Those so-called friends, however, should never be confused with the friends who know McCain had a point when he called the Supreme Court’s recent habeas corpus ruling “one of the worst decisions in the history of this country.” “We made it very clear that these are enemy combatants, these are people who are not citizens, they do not and never have been given the rights that citizens of this country have,” McCain explained. “And my friends, there are some bad people down there. There are some bad people.” And, to clarify, these “people” are not friends who, obviously, do have such rights.

This speechifier seems to be a recent acquisition, however. McCain rarely used the phrase before his failed 2000 presidential bid and, back when he was a first-term Congressman, he was quite spartan in his use, referring to “my friends who didn’t return” in a 1985 Vietnam War special with Walter Cronkite called “Honor, Duty, and a War Called Vietnam.”

But I won’t leave you on such a dour note, my friends. Instead, please enjoy the following montage, courtesy of the Internet, which John McCain has yet to befriend.

Why, Looky Here

Tuesday, July 15th, 2008

Tired of justifying his slalom toward the center, fed up with endless charges of betrayal, Barack Obama finally rolled his sleeves up and put his foot down. “Look, let me talk about the broader issue, this whole notion that I am shifting to the center,” he told a town-hall-ish gathering in Georgia last week. “The people who say this apparently haven’t been listening to me…the notion that this is me trying to look” — he paused, flummoxed, waving his hands about his head — “centrist is not true.”

Look, he seemed to be saying, it’s obvious. I’m the same old beacon of hope, and if you can’t see that, well, you’re just not listening.

That’s the dismissive, frustrated “look.” During Obama’s jet-packed ascent to the Democratic nomination, there have been many others—small cues that word-happy journalists would do well to pay attention to. There’s the concerned and caring “look,” as when he pledged to defend American workers from outsourcing and NAFTA in a February Democratic Debate (“Look, you know, when I go to these plants, I meet people who are proud of their jobs.”); the let’s-everybody-just-calm-down “look,” as when another round of bloodying primary nights came to an end (“Well, look, you know, we just completed a very hard fought contest… I think all our supporters need to just sit back and let things sink in.”); the combative “look,” as when he challenged HRC’s resume back in November (“Well, look, you know, if this a resume contest, then she certainly doesn’t have the strongest resume of the people on the stage.”); the exasperated “look,” on display when he was asked to apologize for a donor’s attack on Hillary (“Look, you know, I can’t be responsible for the statements of every single individual who contributes to our campaign.”); the devil-may-care “look” (“Look, I can’t spend my time worrying about that.”); the self-assured “look” (“Look. You know, what we’ve done has been successful throughout.”); the rhetorical straw-man “look” (“Whoever is the nominee, I think the Democratic Party will say, ‘Look, we’ve got a big fight ahead of us in November, and we are going to be unified to take the country in a different direction.’”); and, of course, there’s the conspiratorial, cool-cat “look” (“Oh, look, you know, when I was a kid, I inhaled. Frequently. That was the point.”).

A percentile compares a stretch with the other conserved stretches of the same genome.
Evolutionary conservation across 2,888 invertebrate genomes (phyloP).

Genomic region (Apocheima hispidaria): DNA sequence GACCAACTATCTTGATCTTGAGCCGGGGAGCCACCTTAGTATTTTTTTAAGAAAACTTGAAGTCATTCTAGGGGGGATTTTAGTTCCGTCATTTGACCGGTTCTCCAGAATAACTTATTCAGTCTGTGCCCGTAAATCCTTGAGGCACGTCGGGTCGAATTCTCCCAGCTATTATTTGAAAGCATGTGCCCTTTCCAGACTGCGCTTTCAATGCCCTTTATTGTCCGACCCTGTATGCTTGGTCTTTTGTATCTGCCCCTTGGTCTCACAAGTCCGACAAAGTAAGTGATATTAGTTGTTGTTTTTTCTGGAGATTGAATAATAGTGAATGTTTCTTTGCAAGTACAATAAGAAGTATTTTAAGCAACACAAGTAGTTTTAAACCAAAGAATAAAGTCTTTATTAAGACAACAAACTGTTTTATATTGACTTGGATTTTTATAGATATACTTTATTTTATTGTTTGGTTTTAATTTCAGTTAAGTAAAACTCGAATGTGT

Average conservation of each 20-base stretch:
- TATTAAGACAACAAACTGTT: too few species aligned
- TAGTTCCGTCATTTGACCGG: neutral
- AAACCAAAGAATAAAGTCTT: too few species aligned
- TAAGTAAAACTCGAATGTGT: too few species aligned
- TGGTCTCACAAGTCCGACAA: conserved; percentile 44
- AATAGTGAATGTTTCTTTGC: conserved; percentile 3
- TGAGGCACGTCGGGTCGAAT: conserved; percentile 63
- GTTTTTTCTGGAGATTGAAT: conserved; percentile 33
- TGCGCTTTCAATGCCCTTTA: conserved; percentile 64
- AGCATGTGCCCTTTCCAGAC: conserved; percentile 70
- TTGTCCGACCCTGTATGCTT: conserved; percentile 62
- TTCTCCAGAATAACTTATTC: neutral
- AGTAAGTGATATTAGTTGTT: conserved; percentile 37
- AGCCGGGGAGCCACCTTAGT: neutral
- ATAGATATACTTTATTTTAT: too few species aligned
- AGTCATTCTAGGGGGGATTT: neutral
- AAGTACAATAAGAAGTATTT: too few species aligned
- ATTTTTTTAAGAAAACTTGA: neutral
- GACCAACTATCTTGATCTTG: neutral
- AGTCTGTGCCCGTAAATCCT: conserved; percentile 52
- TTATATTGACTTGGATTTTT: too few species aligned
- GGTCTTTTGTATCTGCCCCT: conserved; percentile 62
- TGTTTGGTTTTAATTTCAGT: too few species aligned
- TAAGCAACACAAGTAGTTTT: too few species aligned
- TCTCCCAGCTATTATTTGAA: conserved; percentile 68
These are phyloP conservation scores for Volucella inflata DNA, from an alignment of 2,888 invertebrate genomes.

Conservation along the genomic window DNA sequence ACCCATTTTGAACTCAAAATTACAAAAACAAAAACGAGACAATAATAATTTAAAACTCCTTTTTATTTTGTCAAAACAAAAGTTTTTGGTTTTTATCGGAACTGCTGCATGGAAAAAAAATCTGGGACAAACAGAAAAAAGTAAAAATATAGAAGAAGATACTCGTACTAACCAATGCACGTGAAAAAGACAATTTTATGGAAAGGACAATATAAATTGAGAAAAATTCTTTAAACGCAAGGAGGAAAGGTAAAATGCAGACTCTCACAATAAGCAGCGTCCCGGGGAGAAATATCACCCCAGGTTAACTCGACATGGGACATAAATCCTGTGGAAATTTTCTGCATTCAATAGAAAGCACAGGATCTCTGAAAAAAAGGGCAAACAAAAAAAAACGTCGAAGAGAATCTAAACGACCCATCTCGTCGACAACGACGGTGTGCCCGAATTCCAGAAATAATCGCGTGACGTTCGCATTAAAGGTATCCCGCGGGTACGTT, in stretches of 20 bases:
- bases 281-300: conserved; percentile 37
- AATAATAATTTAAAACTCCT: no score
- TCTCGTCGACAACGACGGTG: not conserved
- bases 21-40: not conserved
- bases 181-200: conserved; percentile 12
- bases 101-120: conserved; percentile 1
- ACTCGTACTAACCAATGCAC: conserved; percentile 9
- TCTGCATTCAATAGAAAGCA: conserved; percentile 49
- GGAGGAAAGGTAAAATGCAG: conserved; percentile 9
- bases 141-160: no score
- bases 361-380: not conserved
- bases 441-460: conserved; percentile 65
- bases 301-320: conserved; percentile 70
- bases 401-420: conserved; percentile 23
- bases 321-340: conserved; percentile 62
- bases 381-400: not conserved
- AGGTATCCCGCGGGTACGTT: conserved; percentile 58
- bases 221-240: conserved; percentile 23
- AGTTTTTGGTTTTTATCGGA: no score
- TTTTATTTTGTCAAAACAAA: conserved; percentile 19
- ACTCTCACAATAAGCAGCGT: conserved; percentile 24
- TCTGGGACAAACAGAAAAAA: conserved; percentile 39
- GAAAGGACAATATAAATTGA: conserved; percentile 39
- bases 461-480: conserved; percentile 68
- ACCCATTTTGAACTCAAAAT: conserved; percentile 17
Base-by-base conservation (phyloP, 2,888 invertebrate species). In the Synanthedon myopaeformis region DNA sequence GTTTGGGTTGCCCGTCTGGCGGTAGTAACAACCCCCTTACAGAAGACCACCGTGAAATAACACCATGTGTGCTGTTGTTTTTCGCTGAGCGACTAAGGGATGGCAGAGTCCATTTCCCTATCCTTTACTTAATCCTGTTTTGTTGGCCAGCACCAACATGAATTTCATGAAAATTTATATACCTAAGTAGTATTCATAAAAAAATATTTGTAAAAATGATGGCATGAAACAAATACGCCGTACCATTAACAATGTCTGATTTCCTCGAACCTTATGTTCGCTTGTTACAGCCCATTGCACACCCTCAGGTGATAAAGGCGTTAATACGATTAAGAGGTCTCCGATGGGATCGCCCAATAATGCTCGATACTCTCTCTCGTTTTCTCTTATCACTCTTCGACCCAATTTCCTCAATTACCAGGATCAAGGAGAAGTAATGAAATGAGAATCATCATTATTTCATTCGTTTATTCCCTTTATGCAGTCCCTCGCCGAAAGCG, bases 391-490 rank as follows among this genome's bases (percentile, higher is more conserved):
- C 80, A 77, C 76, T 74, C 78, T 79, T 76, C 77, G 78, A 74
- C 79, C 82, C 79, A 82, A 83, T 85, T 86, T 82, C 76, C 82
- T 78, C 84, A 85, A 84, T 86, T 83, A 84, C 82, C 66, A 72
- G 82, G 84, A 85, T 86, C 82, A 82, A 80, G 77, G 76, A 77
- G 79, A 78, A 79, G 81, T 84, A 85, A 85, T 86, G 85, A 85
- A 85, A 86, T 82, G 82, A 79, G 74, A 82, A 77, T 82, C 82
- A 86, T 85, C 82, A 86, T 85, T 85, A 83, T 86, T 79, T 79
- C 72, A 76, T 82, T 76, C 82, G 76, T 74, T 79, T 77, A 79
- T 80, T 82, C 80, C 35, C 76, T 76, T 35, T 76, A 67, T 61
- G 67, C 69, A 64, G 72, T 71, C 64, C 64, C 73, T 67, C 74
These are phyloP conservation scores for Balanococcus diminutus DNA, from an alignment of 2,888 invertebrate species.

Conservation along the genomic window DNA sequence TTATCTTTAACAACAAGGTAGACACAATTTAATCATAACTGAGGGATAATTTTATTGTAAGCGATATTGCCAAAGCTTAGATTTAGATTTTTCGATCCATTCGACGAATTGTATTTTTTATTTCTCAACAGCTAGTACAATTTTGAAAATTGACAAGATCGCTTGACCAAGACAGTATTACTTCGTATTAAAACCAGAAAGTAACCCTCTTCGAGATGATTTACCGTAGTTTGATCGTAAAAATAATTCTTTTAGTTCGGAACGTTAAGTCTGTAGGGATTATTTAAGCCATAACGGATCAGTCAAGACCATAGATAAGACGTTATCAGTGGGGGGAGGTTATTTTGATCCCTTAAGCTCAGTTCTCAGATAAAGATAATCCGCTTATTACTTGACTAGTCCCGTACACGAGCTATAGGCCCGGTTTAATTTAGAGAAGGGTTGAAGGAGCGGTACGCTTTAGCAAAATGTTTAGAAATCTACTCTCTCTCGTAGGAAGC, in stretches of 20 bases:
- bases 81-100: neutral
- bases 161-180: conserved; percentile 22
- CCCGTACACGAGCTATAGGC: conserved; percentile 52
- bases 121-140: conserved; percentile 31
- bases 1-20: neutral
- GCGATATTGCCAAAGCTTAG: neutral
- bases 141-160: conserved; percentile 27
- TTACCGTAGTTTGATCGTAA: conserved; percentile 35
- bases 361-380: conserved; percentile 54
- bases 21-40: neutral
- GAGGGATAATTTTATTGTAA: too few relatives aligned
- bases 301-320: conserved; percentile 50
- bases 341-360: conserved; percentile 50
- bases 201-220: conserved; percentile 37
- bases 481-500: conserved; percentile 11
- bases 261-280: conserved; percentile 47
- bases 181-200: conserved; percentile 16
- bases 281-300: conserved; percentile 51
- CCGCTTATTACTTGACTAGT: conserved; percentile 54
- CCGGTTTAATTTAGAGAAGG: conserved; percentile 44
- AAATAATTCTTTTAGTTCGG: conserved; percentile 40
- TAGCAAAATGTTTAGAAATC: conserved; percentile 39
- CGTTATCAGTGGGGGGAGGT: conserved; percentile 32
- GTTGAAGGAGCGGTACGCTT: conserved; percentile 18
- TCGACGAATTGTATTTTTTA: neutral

This one magic word offers such range, such depth, it’s no wonder become Obama’s rhetorical flourish of choice. While promoting Dreams from My Father way back in 2004, the juniorest senator from Illinois was already wielding it with confidence: eight times in one sitting. But perhaps no flavor can top my personal favorite, the getting-real “look,” as when he explained to NPR’s Michele Norris how he can truly “get” the plight of the hurting average American: “Well, look, you know, just listen.”